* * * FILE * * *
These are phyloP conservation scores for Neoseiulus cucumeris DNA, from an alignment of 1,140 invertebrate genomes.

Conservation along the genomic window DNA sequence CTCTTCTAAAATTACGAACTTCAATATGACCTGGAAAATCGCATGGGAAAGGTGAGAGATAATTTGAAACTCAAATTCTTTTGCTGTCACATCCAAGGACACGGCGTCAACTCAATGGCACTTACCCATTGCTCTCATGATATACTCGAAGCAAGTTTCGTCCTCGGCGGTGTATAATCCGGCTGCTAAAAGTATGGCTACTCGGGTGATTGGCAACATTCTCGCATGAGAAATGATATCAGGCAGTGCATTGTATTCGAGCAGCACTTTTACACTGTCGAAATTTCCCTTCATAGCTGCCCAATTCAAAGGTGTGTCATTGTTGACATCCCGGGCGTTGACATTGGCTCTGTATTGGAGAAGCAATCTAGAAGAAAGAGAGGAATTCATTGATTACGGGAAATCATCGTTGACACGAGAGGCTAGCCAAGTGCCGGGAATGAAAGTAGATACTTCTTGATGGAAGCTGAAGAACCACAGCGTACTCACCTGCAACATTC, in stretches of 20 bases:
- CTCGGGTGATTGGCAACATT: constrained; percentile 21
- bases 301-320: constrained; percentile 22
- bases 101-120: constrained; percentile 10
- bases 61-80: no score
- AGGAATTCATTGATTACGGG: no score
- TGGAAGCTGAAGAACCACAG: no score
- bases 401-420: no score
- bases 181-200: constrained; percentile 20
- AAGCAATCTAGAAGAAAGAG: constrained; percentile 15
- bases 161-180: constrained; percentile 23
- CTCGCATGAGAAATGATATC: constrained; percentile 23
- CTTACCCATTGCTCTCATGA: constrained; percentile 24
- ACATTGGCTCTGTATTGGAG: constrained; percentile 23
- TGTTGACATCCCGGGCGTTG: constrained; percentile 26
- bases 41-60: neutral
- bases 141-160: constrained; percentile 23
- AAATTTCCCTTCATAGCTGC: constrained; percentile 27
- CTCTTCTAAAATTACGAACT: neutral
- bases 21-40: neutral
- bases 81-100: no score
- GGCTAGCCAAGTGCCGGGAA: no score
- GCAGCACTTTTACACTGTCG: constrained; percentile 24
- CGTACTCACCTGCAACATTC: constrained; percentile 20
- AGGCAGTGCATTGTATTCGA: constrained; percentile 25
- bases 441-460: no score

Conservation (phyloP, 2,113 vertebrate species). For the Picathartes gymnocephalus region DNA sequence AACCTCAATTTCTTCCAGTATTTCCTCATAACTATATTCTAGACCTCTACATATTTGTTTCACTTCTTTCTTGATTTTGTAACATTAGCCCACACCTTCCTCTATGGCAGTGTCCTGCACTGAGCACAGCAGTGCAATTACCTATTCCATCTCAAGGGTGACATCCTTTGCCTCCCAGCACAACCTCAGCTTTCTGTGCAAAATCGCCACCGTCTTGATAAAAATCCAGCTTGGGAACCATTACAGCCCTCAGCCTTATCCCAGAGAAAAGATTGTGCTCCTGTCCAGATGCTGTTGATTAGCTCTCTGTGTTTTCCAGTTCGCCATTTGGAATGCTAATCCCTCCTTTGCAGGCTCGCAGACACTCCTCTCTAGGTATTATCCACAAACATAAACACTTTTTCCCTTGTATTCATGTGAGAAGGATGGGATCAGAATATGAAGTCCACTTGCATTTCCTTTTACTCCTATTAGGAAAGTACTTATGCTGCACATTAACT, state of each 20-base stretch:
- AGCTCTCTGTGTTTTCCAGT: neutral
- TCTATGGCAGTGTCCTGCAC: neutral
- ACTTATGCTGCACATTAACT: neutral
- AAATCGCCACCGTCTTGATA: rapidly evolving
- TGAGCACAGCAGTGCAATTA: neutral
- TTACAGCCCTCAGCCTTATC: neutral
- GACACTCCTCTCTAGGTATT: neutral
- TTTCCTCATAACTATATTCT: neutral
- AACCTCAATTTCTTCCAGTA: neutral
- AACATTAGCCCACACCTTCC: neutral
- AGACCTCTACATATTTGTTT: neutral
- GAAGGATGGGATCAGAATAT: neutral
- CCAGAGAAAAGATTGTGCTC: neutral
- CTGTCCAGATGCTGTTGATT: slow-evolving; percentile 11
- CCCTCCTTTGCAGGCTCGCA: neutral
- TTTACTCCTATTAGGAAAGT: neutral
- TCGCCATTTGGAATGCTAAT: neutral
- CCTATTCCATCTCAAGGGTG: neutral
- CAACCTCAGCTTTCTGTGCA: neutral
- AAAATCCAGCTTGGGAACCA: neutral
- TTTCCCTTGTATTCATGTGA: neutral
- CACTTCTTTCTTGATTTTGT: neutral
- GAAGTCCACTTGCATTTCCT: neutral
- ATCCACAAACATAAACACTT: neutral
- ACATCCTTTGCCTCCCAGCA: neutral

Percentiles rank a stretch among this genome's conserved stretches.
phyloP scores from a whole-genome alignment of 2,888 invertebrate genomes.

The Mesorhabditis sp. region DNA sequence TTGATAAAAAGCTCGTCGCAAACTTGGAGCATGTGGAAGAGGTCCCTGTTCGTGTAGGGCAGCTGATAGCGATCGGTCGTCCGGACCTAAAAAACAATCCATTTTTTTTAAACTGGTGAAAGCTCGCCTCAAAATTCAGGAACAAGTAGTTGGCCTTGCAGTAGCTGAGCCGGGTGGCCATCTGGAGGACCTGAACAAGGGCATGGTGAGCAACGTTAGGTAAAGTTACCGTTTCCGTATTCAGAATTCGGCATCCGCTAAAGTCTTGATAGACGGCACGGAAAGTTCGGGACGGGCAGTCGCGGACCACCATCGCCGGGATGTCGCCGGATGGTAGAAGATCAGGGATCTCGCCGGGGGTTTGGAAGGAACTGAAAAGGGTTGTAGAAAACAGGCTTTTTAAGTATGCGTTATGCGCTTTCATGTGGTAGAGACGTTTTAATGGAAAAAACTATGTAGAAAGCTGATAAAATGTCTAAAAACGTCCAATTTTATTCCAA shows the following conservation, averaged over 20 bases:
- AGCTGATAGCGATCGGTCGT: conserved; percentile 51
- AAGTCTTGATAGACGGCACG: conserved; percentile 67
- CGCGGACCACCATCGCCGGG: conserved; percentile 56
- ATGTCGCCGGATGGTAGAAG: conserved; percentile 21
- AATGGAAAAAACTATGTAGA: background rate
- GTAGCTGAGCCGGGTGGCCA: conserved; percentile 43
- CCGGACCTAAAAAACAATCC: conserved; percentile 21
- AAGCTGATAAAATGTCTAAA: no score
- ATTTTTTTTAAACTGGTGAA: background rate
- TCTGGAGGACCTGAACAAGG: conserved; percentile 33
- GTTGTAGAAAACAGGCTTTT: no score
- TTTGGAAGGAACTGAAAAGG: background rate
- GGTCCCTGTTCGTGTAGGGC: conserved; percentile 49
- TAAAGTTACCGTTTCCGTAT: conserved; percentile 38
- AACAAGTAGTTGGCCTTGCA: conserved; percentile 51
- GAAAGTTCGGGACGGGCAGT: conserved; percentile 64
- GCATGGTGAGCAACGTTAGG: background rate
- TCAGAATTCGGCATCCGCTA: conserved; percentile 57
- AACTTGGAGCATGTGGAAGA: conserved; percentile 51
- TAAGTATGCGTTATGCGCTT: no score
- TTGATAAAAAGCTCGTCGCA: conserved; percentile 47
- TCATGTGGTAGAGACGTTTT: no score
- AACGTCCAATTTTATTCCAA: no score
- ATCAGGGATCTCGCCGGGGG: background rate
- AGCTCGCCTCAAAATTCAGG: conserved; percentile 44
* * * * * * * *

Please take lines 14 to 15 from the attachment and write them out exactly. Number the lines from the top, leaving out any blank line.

- CTTACCCATTGCTCTCATGA: constrained; percentile 24
- ACATTGGCTCTGTATTGGAG: constrained; percentile 23